• Quartz OS aims to bring Material Design to the desktop
    Quantum OS aims to build a new operating system based on Linux, with a user interface built on Qt and designed according to Google's Material Design guidelines.  We plan to develop the desktop shell and applications primarily using Qt 5 and QML, which will allow us to build highly polished and dynamic user interfaces and will work well for implementing Material Design. If possible, we will build the desktop shell in as much QML as possible built on top of the QtCompositor API, which provides a Qt framework for building a Wayland compositor.  As for the base system, they're still not sure if they're going for Ubuntu or Arch.  We plan to initially leverage an existing operating system, most likely Arch or Ubuntu. Arch is a strong possibility because of the simple packaging manager, lightweight base system, and the rolling release concept. Our goal is to base our work on the latest upstream versions available, with no patches or modifications, so our work will run on any base Linux distro that supports Wayland.


  • Adobe's got Photoshop running in Chrome
    Using Photoshop usually requires lugging a typically cumbersome, expensive computer around, and changing that experience has been the dream of many creatives for years. As we found out back in September, it's a problem that Adobe has been actively working with Google to solve. The two companies have been working together for almost two years to bring Photoshop to the browser, and they finally have a working version called Photoshop Streaming that they're letting educational institutions apply to test over the next six months. Yesterday, I got a look at it in action when Adobe's director of engineering, Kirk Gould, remotely ran me through a brief demo of the program.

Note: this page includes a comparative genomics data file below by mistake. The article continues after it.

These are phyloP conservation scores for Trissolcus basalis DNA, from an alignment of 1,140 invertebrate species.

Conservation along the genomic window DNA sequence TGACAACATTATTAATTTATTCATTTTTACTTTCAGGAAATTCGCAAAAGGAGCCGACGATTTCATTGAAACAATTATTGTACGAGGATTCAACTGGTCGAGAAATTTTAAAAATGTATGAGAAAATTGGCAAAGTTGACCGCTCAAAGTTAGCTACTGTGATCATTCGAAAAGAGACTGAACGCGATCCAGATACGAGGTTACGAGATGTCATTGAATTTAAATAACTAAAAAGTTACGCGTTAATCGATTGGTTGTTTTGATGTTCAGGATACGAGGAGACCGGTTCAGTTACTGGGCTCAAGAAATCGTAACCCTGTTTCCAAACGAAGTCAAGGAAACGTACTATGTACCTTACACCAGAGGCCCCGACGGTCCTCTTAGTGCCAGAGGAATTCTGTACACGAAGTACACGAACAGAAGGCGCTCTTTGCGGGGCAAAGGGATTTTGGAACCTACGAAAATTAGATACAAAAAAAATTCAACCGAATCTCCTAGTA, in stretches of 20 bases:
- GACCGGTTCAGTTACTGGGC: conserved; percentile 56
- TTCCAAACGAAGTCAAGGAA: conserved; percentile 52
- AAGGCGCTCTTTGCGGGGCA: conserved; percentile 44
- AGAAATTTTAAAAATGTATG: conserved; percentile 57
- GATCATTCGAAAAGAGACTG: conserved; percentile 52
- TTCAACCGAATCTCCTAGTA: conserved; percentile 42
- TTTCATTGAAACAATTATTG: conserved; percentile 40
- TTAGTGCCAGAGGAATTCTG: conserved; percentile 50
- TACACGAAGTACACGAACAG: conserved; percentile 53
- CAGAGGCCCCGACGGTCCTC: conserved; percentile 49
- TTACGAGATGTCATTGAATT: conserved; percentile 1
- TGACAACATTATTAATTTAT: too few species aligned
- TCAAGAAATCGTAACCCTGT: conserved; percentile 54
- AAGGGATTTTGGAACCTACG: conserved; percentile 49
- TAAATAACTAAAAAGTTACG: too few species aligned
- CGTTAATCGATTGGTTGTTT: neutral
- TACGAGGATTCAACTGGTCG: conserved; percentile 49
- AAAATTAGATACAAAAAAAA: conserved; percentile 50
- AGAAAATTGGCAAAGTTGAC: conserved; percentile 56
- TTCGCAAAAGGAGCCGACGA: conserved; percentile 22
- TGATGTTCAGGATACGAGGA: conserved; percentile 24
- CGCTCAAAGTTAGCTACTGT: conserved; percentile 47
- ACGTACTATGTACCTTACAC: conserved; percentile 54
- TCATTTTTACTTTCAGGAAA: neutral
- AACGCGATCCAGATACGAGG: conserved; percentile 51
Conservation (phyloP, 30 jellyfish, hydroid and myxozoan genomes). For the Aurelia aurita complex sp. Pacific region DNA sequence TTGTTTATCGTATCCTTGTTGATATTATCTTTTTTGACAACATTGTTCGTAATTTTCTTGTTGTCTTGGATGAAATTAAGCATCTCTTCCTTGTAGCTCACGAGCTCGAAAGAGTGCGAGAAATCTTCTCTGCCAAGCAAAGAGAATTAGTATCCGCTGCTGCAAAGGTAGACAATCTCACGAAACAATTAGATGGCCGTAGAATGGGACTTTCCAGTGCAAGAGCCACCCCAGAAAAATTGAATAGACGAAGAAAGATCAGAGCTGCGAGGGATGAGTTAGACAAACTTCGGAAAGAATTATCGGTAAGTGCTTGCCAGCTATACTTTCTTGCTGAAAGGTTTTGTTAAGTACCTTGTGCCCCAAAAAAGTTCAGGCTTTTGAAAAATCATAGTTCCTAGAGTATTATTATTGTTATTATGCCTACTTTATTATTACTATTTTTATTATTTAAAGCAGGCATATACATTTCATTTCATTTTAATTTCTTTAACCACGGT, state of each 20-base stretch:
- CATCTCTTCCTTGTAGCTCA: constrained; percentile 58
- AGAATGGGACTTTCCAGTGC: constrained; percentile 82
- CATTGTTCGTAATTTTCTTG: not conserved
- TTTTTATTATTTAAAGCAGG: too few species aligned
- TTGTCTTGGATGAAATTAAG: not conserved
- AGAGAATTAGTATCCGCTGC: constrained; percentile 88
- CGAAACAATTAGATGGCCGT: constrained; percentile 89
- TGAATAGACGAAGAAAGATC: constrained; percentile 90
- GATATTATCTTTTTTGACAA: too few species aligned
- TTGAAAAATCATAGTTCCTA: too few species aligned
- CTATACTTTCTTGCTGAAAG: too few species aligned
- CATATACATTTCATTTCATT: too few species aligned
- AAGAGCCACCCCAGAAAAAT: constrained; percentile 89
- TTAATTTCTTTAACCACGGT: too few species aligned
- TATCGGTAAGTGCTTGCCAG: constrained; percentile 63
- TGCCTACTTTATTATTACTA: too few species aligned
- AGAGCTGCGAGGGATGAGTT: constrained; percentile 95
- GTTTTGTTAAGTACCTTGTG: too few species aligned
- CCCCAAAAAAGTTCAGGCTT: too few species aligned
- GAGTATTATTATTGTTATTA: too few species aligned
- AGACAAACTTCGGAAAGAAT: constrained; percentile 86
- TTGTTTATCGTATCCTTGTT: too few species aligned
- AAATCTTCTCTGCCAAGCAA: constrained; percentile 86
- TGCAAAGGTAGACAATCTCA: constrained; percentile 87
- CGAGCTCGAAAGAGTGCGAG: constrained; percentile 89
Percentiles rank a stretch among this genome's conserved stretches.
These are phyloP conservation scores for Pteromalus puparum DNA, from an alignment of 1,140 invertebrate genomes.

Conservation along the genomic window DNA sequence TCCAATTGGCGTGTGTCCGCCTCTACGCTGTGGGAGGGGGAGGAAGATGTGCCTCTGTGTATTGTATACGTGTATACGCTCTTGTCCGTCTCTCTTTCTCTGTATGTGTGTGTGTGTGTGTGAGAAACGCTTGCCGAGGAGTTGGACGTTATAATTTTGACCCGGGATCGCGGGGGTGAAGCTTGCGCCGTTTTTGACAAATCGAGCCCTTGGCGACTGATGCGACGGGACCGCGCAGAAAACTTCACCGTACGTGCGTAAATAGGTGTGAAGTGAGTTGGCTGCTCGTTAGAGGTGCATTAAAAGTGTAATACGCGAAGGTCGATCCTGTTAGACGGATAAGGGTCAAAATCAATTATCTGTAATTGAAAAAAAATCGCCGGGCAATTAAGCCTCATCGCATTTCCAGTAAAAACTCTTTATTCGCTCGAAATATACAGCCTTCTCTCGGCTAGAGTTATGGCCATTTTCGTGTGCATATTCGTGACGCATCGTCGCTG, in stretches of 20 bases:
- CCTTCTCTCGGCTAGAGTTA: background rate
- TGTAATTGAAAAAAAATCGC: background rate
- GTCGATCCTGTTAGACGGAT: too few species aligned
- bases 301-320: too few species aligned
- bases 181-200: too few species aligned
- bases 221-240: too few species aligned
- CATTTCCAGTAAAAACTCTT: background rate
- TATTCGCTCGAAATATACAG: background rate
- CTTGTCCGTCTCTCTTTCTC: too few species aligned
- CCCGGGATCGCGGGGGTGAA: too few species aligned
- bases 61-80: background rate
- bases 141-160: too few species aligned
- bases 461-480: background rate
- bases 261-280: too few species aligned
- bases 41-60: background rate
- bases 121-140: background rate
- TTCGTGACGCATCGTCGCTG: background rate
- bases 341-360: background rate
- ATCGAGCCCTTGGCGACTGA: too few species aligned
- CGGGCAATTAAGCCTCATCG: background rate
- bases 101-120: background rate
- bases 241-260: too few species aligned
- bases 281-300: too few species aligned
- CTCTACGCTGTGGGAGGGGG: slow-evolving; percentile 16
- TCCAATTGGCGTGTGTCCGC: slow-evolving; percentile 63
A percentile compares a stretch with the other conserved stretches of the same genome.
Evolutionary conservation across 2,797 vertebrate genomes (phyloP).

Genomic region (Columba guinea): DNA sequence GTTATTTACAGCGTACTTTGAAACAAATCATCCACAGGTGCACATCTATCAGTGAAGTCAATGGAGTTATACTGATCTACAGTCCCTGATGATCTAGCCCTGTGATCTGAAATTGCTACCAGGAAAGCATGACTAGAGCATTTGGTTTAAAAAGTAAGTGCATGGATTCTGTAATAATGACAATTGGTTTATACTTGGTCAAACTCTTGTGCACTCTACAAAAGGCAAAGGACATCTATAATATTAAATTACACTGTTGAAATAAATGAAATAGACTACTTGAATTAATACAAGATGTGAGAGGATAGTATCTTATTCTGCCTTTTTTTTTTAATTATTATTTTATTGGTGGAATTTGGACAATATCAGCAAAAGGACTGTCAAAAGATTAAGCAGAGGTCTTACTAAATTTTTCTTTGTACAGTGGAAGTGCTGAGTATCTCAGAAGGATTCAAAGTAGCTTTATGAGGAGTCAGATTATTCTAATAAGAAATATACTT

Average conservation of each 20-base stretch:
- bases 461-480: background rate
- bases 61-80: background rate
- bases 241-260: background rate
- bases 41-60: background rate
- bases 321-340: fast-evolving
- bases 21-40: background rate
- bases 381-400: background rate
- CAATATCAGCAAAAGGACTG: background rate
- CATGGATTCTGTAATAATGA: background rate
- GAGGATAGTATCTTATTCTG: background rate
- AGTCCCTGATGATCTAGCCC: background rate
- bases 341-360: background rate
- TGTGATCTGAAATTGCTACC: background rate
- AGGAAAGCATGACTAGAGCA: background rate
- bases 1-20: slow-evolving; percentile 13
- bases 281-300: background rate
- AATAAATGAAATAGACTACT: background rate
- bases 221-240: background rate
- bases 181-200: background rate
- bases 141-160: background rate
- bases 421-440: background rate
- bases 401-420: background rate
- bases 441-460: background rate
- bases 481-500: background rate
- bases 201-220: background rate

• How to add a dedicated number row to the Android keyboard
    Here's one of those things that's been around for a little bit, but well hidden. If you're a fan of the stock Google keyboard but would love to have a dedicated number row - particularly given the size of many of today's smartphones - you can do it. It's not just an Android 5.0 Lollipop feature, so you're able to do this on the Nexus 6 or LG G3 or HTC One or whatever.  You will, however, have to do a little digging in the keyboard settings.  One of those little tips that can really make your phone better.


  • Haiku progress update towards beta 1
    This week I continued work on moving Beta1 forward, fixing some important and less important bugs. To make things clear about what to expect in the upcoming weeks, I will spend more time on Beta1 tasks, but I'll also continue working on WebKit. However, my work there will focus on fixing bugs, rather than adding new features.  Haiku gives some insights into recent progress towards the first beta release. Definitely worth a read if you want to keep up with how far along they are.


  • Windows 10 Technical Preview first impressions